I was watching tv the other day and saw this ad:
It’s the Corn Refiners Association latest attempt to defend their product high-fructose corn syrup. The ad shows a couple having a picnic in the park. A girl offers her boyfriend a bite of a popsicle. He says, “Don’t you love me?”
She says, “Of course I do. Take two bites.”
And he says, “But there’s high-fructose corn syrup in that and you know what they say…”
“What?” she says.
Then he just sits there with his mouth open… “um…”
She calls him silly; it’s just corn. It’s just like sugar. Same calories. Perfectly safe, in moderation.
Not silly. If that boyfriend could have spit out the words there are plenty of arguments to be made. Like…
1. High-fructose corn syrup is not the same as sugar. It may be sweet like sugar, but to the body the two are not the same at all. Unlike sugar which is glucose that is easily burned up and used, fructose gets metabolized as fat. It all goes through the liver and the body stores what it can’t use. So when you consume 120 calories of fructose, 40 end up stored as fat.
2. We’re consuming way too much of it. HFCS is cheap – a lot cheaper than sugar. So food manufacturers use it and it winds up in just about everything on the grocery shelf. Take a look next time you’re shopping. Check the bread, salad dressings, crackers. I bet it’s in there.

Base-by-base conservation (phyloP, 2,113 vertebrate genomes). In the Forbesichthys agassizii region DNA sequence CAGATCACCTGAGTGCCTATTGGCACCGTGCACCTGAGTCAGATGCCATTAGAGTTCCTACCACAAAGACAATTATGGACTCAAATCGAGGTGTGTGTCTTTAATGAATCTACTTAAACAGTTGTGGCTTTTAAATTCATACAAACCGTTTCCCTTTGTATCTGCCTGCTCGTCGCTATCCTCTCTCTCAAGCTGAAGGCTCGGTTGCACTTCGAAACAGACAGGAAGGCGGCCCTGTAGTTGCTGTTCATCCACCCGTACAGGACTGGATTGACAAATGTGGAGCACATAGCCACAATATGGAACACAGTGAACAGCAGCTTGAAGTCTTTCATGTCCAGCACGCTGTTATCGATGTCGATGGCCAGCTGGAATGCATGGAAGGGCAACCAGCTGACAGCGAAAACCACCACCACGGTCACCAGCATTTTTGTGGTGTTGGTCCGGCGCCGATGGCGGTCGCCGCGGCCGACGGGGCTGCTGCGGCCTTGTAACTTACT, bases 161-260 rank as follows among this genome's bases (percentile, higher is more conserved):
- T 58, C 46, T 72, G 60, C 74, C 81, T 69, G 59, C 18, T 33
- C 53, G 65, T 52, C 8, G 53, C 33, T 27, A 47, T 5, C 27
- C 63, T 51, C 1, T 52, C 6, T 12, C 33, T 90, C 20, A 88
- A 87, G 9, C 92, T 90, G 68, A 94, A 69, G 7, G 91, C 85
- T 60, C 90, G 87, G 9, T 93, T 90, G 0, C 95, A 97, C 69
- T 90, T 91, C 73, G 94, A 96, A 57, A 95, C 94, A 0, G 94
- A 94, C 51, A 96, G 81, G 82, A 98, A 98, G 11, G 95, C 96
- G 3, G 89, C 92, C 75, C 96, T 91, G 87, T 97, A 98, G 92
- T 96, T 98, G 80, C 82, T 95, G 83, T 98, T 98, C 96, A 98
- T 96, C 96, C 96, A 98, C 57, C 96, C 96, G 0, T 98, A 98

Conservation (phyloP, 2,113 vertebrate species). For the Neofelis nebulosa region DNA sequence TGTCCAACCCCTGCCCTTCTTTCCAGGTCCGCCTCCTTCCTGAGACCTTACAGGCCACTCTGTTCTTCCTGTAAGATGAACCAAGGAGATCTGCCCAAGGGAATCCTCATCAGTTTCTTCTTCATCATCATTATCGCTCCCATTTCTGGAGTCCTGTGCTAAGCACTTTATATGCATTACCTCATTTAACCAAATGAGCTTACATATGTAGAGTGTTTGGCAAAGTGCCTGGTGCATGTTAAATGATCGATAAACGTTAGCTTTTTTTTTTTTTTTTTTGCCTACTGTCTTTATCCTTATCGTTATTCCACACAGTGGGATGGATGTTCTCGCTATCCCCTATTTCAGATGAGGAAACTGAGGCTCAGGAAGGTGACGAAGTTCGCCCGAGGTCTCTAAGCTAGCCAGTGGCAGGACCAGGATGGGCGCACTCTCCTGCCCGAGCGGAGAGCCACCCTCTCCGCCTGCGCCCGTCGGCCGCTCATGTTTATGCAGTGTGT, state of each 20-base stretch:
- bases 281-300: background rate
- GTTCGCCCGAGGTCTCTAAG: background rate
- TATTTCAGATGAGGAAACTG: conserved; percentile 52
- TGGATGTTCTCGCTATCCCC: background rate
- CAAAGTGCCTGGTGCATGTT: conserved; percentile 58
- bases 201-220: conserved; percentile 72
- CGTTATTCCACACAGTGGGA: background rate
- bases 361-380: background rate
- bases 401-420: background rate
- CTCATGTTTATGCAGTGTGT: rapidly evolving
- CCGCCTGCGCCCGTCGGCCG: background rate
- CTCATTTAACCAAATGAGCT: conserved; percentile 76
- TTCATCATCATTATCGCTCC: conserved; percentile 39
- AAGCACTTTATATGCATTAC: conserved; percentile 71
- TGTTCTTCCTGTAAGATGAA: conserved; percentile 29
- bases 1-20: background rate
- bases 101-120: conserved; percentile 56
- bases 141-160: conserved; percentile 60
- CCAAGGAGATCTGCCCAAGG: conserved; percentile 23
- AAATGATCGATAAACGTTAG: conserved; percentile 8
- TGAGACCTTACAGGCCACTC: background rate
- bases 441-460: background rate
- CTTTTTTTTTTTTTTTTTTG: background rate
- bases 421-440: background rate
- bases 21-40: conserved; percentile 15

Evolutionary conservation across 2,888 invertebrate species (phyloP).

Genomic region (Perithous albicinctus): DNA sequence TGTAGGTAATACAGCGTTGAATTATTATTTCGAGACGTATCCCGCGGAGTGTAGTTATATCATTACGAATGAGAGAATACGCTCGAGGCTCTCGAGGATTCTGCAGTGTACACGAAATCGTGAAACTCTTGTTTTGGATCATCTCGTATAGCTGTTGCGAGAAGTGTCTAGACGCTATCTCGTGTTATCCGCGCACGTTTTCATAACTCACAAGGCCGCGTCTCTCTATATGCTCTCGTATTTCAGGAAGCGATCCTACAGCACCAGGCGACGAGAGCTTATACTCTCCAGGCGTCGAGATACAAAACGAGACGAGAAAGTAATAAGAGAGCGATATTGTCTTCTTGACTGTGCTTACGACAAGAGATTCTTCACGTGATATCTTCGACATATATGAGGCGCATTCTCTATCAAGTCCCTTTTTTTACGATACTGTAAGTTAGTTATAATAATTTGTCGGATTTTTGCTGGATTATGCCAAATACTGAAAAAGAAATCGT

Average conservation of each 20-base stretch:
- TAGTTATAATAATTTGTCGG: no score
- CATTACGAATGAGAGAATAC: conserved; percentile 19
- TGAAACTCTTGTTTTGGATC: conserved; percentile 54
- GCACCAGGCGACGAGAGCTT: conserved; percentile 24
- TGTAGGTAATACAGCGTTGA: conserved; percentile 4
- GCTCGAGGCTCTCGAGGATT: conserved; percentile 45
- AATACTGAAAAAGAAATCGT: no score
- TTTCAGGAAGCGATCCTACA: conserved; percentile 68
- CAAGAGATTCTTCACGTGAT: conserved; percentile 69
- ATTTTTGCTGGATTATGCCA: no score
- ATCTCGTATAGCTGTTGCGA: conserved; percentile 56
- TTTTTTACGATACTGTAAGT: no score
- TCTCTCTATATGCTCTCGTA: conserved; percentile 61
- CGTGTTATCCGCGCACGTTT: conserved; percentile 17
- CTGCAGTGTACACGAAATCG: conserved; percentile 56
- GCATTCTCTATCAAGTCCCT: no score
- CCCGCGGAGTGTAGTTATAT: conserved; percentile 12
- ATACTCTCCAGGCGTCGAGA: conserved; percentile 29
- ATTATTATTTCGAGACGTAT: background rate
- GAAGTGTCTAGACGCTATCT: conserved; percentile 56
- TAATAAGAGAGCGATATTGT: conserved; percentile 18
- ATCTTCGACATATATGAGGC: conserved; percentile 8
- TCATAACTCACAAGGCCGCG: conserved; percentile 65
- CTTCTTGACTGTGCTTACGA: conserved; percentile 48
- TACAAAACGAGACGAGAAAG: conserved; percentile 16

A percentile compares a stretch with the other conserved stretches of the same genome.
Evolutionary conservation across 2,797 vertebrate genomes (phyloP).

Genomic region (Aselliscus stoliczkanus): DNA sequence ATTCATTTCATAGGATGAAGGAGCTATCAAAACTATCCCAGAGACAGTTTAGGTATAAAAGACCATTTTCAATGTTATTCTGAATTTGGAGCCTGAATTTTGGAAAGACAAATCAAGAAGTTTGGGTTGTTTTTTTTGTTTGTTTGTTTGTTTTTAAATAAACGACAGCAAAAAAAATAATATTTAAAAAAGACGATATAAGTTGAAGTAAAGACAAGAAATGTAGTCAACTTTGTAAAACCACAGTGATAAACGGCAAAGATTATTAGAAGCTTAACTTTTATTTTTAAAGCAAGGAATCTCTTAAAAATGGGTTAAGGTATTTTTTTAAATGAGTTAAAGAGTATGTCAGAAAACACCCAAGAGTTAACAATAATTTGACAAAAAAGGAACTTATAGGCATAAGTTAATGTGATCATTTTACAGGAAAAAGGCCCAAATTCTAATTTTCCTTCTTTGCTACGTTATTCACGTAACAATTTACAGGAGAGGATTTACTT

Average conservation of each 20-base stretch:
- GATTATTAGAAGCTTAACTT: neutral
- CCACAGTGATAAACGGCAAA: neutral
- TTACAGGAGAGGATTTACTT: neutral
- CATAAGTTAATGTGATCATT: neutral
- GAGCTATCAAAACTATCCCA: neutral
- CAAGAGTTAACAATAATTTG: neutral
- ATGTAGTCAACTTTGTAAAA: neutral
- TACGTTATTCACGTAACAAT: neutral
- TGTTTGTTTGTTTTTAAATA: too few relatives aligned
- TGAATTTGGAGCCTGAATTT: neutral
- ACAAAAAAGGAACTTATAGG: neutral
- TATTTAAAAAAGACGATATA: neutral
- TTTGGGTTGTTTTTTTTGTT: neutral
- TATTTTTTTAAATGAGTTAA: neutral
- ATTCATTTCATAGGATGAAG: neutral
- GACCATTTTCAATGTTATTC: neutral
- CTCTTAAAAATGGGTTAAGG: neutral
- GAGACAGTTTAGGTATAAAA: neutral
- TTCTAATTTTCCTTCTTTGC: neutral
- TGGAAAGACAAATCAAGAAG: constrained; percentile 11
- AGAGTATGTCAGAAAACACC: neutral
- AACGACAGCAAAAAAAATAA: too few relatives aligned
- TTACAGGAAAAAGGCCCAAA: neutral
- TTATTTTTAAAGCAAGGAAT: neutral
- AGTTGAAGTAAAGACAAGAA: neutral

As for it being safe in moderation, OK, but the numbers are anything but moderate. On average we’re consuming 65 grams of HFCS per day. Before it came on the market in 1975, 20 grams per day of fructose was average.
So we’re consuming more, the body’s storing it as fat, and wait it gets better….
3. HFCS disrupts the release of hormones that regulate appetite. Now studies are showing that fructose doesn’t trigger leptin – a hormone that’s released to tell them brain the stomach is full. So HFCS leads to major overeating. There’s another connection between HFCS and fat.
That’s right. What do you have to say to that girlfriend?
Megan Adams Brown, CHC, helps families find healthy routines that work, with no more “what’s for dinner?” stress, and a lot better food. Her family meal plans help moms take charge of their kitchen and their own health, leading to more vegetables and less junk all around. Megan also specializes in working with food allergies and sensitivities and shares allergy-friendly recipes on her blog. To learn more click here.